Next, a beef round, for which we tried the "Kobe" Beef Filet with Wasabi, and the "Kobe" Beef Tendon. I usually don't get that excited by beef filet cuts, which I generally find lacking in character. But this was so tender and luxurious, almost silky, its flavor brightened by the dab of wasabi, that it overcame my usual scorn for the tenderloin. But possibly the single greatest bite of the evening was the beef tendon. I'd never seen tendon grilled before, and this arrived as basically quivering cubes of beef jell-o, just barely in solid form, and with a rich, buttery "essence of beef" flavor. If you like bone marrow, you'll really like this. If you don't like bone marrow, well ... never mind.
We closed out the robata phase of our meal with a poultry round, featuring chicken breast with skin (terrifically moist and flavorful), tsukune (ground chicken, suprisingly one of the few items that didn't really excite, even though our server said it was a house specialty), and duck with balsamic soy sauce (also very good). Not quite ready to be done yet, we closed out with onigiri (grilled rice ball) in a dashi broth, topped with "bonito guts." This none-too-appealing translation (I think the Japanese word for it is "shuto") refers to an item that is similar to shiokara, salted and fermented fish innards, which I've previously only seen done with squid. I actually found it much milder than shiokara which I've tried before, and it gave a pungently salty, funky tweak to the rice and dashi broth.
According to Wikipedia, "shuto" means "steal sake," supposedly in reference to the commonly held belief that it is good to drink sake with such things. Whether or not that's true, we did have some good sake with our meal. I don't know my sakes that well, but I am intrigued by the richer tasting, cloudy nigori style sakes, so we tried a couple. We started with a small bottle of a Tozai Nigori ("Snow Maiden", I think), which I found a bit too sweet for my taste. Even better was the Kamoizumi "Summer Snow," which was much more balanced and nuanced. The sake, and several of the food items, were enhanced by beautiful ceramic sake cups and dishes. Despite the somewhat casual atmosphere and the (generally) low prices, the presentations were in many ways quite elegant.
On the return visit a few nights later, we re-sampled several items to equal acclaim, and also tried a few different specials (an almost completely new list from our last visit). Though we had made a reservation, it was nearly a half hour after our reserved time when a table finally cleared. I understand that for early reservations they do now put a time limit on the tables, though I can see how that can be somewhat difficult to enforce in the moment (and if I was one of those earlier diners, I can empathize with not wanting to leave). When we finally sat, they assuaged us with a free pitcher of Sapporo, some nice crispy salted shrimp (which can be downed heads, shells and all), and some tiny little whole fried icefish. It worked.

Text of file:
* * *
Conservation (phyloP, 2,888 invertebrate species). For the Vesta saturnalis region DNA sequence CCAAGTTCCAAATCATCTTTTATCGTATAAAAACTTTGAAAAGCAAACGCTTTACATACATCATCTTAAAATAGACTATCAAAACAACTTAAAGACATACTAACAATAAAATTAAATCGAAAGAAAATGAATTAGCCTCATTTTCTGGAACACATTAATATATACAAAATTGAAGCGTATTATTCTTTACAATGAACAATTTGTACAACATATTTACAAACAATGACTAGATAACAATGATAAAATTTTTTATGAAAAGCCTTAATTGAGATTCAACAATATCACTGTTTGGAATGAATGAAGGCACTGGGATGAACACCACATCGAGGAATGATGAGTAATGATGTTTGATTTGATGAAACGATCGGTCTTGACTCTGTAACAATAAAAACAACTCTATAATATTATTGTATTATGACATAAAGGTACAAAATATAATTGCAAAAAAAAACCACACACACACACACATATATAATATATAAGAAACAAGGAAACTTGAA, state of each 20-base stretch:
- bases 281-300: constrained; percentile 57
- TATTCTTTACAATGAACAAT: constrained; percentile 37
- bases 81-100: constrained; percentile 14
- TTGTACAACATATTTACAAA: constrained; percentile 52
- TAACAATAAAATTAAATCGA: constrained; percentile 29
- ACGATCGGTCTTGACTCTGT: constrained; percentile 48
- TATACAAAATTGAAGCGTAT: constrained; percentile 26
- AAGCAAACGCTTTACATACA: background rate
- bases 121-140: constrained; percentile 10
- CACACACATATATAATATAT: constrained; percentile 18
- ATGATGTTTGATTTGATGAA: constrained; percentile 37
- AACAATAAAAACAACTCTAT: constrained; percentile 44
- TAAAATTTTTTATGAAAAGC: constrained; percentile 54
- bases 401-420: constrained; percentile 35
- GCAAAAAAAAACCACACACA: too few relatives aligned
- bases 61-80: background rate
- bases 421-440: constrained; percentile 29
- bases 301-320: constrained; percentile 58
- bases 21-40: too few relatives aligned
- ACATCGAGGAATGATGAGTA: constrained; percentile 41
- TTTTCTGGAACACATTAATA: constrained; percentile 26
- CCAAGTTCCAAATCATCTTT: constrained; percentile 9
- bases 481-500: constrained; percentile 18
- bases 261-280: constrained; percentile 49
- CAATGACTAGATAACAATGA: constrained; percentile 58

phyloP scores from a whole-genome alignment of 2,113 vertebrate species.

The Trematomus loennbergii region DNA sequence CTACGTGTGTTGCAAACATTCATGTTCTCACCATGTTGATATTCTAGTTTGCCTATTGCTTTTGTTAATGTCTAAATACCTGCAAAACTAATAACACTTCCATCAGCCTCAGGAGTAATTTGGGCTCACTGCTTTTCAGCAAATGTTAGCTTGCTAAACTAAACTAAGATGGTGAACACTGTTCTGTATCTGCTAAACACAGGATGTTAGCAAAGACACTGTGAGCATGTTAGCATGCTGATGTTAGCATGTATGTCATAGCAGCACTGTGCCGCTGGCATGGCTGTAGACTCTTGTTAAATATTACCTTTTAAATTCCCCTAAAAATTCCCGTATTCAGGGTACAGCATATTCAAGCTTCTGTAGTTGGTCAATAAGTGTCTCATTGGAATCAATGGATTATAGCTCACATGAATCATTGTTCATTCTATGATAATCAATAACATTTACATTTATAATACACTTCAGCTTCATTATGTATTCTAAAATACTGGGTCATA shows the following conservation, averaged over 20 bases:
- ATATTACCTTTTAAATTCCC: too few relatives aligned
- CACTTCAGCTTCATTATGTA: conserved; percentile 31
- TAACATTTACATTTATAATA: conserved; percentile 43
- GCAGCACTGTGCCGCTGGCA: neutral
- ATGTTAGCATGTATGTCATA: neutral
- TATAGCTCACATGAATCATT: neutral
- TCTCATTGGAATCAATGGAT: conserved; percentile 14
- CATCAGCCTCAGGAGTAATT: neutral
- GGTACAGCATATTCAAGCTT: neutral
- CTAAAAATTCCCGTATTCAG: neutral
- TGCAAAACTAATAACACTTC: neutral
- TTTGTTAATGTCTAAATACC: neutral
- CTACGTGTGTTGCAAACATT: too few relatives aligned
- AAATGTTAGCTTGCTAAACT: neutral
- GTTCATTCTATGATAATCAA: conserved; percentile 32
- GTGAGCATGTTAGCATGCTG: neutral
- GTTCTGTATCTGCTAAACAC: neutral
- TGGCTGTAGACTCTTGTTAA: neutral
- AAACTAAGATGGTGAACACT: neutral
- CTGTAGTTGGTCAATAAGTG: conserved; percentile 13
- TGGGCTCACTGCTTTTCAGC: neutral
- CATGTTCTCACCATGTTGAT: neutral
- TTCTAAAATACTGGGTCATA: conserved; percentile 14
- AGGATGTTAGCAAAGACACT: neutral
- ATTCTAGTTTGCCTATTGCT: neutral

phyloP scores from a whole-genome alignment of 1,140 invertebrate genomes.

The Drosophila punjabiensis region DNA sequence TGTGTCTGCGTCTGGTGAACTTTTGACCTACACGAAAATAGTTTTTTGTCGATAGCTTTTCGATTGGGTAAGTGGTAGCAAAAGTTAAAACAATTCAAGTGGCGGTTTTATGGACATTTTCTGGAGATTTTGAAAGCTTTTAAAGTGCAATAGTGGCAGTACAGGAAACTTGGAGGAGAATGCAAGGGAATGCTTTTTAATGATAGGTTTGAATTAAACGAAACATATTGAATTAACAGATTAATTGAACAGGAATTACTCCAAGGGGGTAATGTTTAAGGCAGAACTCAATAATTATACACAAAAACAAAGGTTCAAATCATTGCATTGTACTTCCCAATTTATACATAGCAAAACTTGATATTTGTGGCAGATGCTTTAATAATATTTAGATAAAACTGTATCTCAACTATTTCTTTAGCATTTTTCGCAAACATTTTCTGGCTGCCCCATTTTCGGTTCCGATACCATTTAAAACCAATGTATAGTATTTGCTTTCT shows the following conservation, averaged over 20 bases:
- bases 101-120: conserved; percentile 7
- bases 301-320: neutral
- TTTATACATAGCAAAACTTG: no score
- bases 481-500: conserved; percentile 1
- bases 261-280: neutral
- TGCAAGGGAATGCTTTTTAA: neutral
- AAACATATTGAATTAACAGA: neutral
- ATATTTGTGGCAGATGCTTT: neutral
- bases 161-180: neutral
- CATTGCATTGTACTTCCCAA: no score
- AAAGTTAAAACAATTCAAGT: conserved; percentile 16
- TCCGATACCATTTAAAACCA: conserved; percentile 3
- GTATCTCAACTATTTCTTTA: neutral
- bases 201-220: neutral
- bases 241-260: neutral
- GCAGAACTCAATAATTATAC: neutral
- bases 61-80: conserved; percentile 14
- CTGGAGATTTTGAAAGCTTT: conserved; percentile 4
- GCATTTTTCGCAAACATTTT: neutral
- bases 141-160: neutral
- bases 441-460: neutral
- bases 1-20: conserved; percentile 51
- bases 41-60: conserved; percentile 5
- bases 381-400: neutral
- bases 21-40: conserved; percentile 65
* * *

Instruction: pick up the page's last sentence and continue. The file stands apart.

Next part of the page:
Grilled salmon belly was luscious and decadent, rich with fatty fish oils underneath the nicely crispy skin. A special mackerel was one of the biggest I had ever laid eyes upon served whole, simply grilled and served with daikon oroshi. I actually might prefer smaller fish, as this was a bit dryer than I like, missing some of the oily texture of these "blue-skinned" fish that I enjoy. And we were completely taken in when we saw another table get a Kobe-style steak flambeed with brandy and cooked on a hot stone, ishiyaki style. Meat - fire - hot rocks? The caveman in us insisted.
A few things worth noting: (1) it is a very small place, and I suspect that reservations are a must; going later is probably better than going earlier, so as to avoid hungry people hovering and waiting for you to relinquish your table; (2) though most of the items on the regular menu are incredibly reasonably priced (many of the robata items, like the pork cheek, the chicken breast, and the beef tendon, are $3 and under, and both the foie gras chawan mushi and the poached egg with uni were under $10), some of the specials can be quite steep (the unagi and mackerel were both $30+, the steak ishiyaki was $60); if you're concerned, just ask; (3) this is a place worth breaking rules for.
5030 W. Spring Mountain Road
Las Vegas, NV
A note on the menu: items are listed in Japanese, and in translated English, so that the chawan mushi is listed in English as a "steamed egg custard." I actually found this to be somewhat confusing, as I'm fairly accustomed to the Japanese names for many things even though I'm entirely unable to read the Japanese characters for them.
I did not ask if it was true Kobe beef from Japan or Kobe-style, but I'm guessing the latter.
Thursday, November 5, 2009